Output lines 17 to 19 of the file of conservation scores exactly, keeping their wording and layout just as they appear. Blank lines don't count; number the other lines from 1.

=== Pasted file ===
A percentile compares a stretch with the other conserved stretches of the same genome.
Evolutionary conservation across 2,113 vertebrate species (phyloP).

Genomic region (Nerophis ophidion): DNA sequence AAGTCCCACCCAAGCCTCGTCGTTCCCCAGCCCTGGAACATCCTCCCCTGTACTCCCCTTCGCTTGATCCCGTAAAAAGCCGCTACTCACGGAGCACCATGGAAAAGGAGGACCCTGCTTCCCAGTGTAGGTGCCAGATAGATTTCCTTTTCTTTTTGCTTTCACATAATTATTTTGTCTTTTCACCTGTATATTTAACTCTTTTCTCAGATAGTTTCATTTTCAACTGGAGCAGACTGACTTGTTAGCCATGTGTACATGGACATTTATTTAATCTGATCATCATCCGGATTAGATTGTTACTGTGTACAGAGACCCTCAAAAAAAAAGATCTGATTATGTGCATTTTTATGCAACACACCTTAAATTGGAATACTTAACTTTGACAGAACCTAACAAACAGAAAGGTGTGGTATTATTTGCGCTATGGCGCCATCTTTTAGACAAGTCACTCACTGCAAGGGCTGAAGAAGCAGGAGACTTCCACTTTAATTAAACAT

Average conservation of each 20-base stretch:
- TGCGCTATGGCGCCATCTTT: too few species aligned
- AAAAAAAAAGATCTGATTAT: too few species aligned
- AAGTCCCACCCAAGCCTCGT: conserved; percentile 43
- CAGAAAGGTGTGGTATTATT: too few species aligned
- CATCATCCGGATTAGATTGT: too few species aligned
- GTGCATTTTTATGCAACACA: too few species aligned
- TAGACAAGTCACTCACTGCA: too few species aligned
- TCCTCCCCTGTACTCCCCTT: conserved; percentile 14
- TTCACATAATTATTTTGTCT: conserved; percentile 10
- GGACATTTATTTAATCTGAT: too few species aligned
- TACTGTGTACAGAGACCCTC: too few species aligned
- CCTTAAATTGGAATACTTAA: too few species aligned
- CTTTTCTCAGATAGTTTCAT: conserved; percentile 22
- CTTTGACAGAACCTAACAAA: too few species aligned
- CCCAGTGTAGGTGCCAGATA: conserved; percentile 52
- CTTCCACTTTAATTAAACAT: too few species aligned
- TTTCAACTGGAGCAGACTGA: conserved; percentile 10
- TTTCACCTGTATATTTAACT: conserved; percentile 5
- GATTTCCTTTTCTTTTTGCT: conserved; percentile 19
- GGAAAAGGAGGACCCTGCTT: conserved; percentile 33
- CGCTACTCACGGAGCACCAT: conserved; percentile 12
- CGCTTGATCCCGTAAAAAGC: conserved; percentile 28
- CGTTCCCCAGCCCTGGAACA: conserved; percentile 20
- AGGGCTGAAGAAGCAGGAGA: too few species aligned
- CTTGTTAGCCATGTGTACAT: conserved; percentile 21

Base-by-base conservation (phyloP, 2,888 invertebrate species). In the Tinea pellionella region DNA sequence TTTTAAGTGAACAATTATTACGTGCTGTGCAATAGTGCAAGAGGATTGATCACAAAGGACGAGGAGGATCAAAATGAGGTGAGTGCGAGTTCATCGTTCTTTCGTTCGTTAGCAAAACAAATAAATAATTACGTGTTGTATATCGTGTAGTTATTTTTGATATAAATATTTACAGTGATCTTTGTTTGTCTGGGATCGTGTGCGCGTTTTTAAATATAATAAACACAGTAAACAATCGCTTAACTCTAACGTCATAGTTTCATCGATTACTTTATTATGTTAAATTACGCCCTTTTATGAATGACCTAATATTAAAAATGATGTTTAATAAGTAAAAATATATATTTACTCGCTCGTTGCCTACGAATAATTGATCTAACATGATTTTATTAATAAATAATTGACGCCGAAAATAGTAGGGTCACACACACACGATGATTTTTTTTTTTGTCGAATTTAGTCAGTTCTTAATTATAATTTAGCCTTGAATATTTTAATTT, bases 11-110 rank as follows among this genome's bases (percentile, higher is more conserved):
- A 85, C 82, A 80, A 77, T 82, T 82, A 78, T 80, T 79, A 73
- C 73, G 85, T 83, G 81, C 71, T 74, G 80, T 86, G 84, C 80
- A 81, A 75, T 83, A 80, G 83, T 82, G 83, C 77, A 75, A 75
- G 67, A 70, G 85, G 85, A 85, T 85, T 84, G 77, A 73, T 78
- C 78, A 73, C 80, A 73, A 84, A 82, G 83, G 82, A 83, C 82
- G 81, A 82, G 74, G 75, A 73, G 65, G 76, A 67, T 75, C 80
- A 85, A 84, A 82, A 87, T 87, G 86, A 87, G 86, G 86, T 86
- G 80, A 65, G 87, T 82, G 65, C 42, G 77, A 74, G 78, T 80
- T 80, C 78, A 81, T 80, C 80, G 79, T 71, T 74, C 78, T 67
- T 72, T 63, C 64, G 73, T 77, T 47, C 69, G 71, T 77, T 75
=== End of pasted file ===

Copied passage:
- CTTTTCTCAGATAGTTTCAT: conserved; percentile 22
- CTTTGACAGAACCTAACAAA: too few species aligned
- CCCAGTGTAGGTGCCAGATA: conserved; percentile 52